Parrinder portrays Wells a propagandist for utopian ideas, who began as a writer of dystopias or utopias that were ironically dystopian. His description of a Wellsian utopia is one without social instability and individual disturbance, which for Wells are the primary evils facing a utopian society. It is not an individual goal to strive for utopia, but rather a collective project. Wells works are based on intellectual constructions considering the modernization and westernization of the global world. For Parrinder Wells’ ultimate goal is to show that “social order can be upheld in a utopia guaranteeing individual liberty, freedom of movement, freedom of expression, privacy, freedom from drudgery, and control of personal property.” Overall this article provides interesting conclusions about Wells work as a writer and social activist and would provide a different perspective than some of the other similar articles I have researched.


6. Partington, John S. “The Time Machine and A Modern Utopia: The Static and Kinetic Utopias of the Early H.G. Wells,” Utopian Studies. 2002, Vol. 13 Issue 1, pp. 57-69.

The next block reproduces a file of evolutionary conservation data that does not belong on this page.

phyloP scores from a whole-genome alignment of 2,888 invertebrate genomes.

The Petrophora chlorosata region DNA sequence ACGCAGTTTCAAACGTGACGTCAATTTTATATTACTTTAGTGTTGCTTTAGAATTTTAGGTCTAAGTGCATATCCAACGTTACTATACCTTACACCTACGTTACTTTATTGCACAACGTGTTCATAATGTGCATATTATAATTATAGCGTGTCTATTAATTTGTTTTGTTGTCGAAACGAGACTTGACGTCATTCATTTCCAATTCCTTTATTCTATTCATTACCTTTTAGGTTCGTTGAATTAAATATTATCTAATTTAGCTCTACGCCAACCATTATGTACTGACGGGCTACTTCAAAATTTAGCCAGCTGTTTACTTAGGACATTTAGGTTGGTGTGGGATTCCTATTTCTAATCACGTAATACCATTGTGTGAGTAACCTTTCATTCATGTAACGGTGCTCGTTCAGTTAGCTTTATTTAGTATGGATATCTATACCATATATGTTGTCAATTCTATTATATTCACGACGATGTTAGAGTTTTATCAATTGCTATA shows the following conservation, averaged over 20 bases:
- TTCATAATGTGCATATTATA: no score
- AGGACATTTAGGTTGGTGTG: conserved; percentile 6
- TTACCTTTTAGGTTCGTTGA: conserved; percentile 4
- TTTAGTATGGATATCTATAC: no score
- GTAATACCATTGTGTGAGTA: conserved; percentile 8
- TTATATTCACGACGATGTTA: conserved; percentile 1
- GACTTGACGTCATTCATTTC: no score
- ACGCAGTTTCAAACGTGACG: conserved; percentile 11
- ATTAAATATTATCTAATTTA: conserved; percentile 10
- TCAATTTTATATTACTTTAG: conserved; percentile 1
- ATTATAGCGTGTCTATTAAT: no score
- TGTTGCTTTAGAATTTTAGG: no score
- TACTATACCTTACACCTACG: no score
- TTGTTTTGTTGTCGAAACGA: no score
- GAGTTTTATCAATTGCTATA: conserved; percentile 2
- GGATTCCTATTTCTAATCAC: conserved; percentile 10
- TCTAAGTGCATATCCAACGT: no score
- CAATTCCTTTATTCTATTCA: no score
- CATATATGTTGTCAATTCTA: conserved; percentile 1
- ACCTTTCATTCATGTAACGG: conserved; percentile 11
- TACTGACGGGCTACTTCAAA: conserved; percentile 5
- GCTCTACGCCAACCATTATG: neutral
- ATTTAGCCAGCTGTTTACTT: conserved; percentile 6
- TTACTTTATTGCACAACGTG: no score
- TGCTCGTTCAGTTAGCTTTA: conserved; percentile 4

This article begins by citing Wells own modern description of the traditional utopia. He marks them as distinctly different in that the modern utopia must not be a static balance of happiness won for everyone but rather a dynamic and flexible stage that continues a progression of states. The society presented in The Time Machine represents Wells’ critique of a static society and why it could not be a utopia. Wells intends the Time Traveler to be a warning to civilization about our current path, and to set the foundation for his idea of a Utopia in his next work. He creates the society in the novel and presents its downfall as being the redundancy and static nature of it, a critical flaw that Wells believes and exclaims in the novel has inklings of beginning in his current Victorian world. This essay pragmatically connects Wells’ ideas to the text and examines how the text conveys them through close textual analysis. It is an article that is convincing and helpful in terms of understanding the text.